Governor Patrick To Join New England Governors And Eastern Canadian Premiers To Strengthen Clean Energy Partnerships
BOSTON – Friday, September 6, 2013 - Governor Deval Patrick today announced he will participate in the New England Governors and Eastern Canadian Premiers’ Annual Conference (NEG/ECP) in La Malbaie, Quebec Sunday, September 8 and Monday, September 9. The conference is an opportunity for the Governor to strengthen essential regional partnerships to build on the Commonwealth’s leadership in creating clean and renewable energy, while exploring collaborative approaches to expand hydropower and other alternative energy sources. Successfully collaborating to expand large hydro in Massachusetts has the potential to lead to lower costs to ratepayers and a decrease in greenhouse gas emissions.
“Creating a clean energy future is central to our growth strategy. One of our generation’s biggest long-term challenges is energy: where to get it, how to sustain it, and how to keep it cost effective,” said Governor Patrick. “This conference will provide us with a critical opportunity to discuss how we will successfully collaborate with our neighbors in creating pathways to expand large hydro and other alternative energy sources.”
The Executive Office of Energy and Environmental Affairs (EEA) Assistant Secretary for Energy Steven Clarke will join the Governor at the conference to collaborate with other energy advisors from throughout the region.
Topics that will be discussed include energy efficiency across the region, energy procurement issues, climate change challenges, energy supply, natural gas expansion, commercialization of electric vehicles and regional transportation issues.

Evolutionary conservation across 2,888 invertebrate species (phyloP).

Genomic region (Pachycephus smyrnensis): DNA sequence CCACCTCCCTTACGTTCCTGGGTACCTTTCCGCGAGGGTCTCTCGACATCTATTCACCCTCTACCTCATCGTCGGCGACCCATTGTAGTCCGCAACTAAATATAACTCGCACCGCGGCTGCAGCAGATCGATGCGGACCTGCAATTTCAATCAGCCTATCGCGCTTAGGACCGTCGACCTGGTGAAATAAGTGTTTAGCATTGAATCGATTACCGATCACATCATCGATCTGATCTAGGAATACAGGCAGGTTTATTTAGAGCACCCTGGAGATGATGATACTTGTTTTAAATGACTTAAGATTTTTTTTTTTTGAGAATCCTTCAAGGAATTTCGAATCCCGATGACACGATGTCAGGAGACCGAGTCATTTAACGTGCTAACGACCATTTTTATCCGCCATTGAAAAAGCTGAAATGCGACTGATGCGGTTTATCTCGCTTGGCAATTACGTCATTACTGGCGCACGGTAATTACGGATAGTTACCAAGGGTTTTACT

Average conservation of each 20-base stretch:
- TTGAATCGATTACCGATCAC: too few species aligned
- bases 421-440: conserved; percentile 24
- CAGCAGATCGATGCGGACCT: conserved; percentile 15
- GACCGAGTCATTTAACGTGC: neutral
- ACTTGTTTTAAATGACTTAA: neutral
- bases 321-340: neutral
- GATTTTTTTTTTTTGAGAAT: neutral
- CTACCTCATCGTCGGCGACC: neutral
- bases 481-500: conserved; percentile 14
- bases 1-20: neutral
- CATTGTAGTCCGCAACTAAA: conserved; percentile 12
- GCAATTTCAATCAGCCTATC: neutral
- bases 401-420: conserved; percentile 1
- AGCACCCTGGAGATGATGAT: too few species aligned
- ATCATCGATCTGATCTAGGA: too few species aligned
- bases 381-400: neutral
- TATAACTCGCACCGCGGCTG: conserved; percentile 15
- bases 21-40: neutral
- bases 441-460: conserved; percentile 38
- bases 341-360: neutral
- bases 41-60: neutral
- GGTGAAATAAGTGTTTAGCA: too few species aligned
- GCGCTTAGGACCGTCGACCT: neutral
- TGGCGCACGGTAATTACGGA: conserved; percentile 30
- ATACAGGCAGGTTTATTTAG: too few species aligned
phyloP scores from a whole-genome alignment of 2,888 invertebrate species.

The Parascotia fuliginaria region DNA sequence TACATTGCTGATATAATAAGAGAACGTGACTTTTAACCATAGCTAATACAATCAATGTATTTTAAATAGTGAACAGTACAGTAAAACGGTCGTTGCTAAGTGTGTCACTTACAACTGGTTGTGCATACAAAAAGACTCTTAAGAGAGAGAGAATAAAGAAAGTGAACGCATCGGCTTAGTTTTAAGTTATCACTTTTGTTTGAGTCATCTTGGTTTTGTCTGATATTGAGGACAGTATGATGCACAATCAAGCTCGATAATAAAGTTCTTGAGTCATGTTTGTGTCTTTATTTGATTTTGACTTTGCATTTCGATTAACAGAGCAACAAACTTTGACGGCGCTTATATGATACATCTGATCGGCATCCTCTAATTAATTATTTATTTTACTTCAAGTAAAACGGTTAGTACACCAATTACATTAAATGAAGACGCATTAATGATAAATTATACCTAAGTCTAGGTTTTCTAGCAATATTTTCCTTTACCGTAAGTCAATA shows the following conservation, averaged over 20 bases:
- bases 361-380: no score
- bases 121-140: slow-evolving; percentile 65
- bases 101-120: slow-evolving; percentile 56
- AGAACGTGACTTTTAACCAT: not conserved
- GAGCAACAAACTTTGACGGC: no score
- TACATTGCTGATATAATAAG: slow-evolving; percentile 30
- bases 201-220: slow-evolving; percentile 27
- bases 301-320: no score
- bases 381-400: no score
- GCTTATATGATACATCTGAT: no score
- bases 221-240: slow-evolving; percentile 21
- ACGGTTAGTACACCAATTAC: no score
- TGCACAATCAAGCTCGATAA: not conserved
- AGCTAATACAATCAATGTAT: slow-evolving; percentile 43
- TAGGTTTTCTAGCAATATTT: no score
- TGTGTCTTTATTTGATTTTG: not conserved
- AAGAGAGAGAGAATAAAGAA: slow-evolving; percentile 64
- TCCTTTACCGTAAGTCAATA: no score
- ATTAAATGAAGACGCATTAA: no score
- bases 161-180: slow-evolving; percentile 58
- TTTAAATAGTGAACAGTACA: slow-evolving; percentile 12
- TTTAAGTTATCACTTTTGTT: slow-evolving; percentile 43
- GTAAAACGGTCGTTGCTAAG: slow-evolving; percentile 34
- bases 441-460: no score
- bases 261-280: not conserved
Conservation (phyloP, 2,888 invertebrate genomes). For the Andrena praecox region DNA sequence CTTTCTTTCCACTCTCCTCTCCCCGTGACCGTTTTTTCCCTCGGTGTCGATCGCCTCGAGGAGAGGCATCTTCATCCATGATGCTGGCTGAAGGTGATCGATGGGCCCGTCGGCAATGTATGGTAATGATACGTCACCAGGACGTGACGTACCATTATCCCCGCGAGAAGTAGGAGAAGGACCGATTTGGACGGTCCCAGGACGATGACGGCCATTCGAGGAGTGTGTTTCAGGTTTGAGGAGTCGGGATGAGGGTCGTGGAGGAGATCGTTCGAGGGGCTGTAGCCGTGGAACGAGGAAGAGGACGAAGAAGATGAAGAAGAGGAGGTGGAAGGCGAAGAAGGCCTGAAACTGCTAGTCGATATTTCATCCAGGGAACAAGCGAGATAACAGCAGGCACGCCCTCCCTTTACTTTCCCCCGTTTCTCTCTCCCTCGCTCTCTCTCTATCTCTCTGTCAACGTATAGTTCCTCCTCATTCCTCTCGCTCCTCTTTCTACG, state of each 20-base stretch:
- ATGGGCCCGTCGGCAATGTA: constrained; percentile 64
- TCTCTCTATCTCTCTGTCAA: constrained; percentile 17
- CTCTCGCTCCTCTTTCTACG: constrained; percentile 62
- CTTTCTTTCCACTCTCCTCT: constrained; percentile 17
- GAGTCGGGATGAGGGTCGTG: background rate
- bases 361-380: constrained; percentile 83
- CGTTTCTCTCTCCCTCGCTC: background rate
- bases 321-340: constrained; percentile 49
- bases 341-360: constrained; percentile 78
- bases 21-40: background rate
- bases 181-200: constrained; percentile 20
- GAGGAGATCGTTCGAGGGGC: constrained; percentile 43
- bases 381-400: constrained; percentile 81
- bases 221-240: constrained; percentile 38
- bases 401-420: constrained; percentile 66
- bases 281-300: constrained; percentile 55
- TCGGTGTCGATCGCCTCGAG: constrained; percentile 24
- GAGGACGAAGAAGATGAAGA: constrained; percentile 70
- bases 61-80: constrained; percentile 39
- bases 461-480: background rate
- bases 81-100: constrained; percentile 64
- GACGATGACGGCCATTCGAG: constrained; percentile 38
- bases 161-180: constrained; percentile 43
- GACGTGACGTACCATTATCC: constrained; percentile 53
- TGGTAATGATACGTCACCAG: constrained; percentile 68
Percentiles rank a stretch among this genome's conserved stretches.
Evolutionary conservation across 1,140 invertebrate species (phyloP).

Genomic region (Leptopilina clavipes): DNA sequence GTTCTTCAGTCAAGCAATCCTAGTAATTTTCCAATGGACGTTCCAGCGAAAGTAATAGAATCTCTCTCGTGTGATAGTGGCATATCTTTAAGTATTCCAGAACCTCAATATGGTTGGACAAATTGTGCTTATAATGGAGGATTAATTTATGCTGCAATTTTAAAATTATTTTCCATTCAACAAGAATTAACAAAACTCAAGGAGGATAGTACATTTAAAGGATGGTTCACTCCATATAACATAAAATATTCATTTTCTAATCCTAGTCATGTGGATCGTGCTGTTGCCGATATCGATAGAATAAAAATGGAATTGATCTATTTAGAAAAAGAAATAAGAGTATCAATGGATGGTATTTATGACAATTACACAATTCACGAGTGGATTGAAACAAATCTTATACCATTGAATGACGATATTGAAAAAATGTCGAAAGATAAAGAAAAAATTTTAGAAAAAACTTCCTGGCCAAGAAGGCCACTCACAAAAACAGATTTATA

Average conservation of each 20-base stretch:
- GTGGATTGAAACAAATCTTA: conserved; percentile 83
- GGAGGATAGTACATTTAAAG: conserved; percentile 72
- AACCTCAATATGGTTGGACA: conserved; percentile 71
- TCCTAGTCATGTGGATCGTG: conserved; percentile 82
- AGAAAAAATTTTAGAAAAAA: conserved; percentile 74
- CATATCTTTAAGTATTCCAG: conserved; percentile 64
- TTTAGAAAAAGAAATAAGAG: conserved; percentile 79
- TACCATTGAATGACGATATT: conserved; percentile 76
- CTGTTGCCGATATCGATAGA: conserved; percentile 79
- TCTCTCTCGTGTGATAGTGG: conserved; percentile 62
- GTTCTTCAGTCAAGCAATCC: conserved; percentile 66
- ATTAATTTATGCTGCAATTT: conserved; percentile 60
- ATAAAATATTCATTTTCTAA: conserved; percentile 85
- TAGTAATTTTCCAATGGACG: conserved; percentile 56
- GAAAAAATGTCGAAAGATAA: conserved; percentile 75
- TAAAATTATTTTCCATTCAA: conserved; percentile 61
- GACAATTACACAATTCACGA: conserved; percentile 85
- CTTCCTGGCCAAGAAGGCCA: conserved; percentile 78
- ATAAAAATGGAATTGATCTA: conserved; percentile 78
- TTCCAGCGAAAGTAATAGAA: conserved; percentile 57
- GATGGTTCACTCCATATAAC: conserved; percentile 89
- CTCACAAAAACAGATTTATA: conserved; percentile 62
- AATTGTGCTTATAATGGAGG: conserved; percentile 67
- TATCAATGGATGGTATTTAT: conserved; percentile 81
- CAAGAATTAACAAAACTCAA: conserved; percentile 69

Governor Patrick has set ambitious goals for renewable energy and signed historic legislation into law in 2008: the Green Communities Act, Global Warming Solutions Act and Green Jobs Act.
The Green Communities Act, a comprehensive energy reform bill, accelerated the increase of renewable energy required of all electricity suppliers, rising from four percent of sales to 15 percent by 2020, and set a goal of 20 percent of all electricity coming from renewables by that time. The Global Warming Solutions Act requires the Commonwealth to reduce emissions of greenhouse gases by 25 percent by 2020 and by 80 percent by 2050 – the most ambitious greenhouse gas targets for any single state in the nation. The Green Jobs Act created the Massachusetts Clean Energy Center (CEC) which is dedicated to accelerating the success of clean energy development and implementation, while creating high-quality jobs and long-term economic growth in Massachusetts.
Currently, Massachusetts has 311 megawatts of solar power installed, with more than 130 megawatts installed in 2012 alone. That’s enough electricity to power more than 46,600 homes and, when compared with fossil fuel-generated electricity, the equivalent of eliminating the greenhouse gas emissions from 32,224 cars per year.
There has been an increase in wind energy from 3 megawatts to 103 megawatts since 2007, enough to power more than 30,867 homes and eliminate greenhouse gas emissions from more than 21,345 cars annually.
Massachusetts sits at the end of the energy pipeline, spending billions of dollars annually to import all of its fossil fuel based energy sources from places like South America, Canada and the Middle East. That is lost economic opportunity that Massachusetts stands poised to reclaim through investments in home-grown renewable energy and energy efficiency projects.